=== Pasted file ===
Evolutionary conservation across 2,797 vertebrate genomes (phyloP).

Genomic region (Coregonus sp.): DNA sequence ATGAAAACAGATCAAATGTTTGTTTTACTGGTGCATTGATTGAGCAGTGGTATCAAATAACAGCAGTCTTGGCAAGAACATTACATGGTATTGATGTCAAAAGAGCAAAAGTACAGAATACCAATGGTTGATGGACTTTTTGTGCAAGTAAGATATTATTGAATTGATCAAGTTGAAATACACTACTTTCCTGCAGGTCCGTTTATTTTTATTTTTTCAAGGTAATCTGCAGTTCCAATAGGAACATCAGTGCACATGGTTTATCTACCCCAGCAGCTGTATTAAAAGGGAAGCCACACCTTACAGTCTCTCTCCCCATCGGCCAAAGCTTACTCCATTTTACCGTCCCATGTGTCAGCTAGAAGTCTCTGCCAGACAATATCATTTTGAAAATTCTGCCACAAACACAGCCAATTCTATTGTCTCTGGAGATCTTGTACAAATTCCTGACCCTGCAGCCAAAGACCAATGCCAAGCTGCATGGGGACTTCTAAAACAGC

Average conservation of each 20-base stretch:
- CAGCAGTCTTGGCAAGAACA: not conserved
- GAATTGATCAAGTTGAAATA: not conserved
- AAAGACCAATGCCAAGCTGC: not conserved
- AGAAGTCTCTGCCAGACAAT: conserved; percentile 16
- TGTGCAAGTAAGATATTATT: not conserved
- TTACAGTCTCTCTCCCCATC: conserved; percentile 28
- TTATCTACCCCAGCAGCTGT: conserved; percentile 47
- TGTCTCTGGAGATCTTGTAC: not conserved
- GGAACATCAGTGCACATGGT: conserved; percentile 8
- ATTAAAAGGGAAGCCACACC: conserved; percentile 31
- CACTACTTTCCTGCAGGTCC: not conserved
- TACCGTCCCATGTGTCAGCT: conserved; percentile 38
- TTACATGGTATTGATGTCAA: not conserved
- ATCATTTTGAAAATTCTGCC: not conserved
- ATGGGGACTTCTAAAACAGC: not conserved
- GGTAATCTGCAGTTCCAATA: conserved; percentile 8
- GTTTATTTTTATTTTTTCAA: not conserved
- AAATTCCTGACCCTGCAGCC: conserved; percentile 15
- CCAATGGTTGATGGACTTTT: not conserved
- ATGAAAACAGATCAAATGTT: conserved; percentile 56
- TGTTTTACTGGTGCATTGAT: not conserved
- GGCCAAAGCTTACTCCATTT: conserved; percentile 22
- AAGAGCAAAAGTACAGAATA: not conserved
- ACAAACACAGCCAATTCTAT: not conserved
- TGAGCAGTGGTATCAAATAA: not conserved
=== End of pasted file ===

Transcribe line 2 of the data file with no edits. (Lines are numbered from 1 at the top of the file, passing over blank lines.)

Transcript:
Genomic region (Coregonus sp.): DNA sequence ATGAAAACAGATCAAATGTTTGTTTTACTGGTGCATTGATTGAGCAGTGGTATCAAATAACAGCAGTCTTGGCAAGAACATTACATGGTATTGATGTCAAAAGAGCAAAAGTACAGAATACCAATGGTTGATGGACTTTTTGTGCAAGTAAGATATTATTGAATTGATCAAGTTGAAATACACTACTTTCCTGCAGGTCCGTTTATTTTTATTTTTTCAAGGTAATCTGCAGTTCCAATAGGAACATCAGTGCACATGGTTTATCTACCCCAGCAGCTGTATTAAAAGGGAAGCCACACCTTACAGTCTCTCTCCCCATCGGCCAAAGCTTACTCCATTTTACCGTCCCATGTGTCAGCTAGAAGTCTCTGCCAGACAATATCATTTTGAAAATTCTGCCACAAACACAGCCAATTCTATTGTCTCTGGAGATCTTGTACAAATTCCTGACCCTGCAGCCAAAGACCAATGCCAAGCTGCATGGGGACTTCTAAAACAGC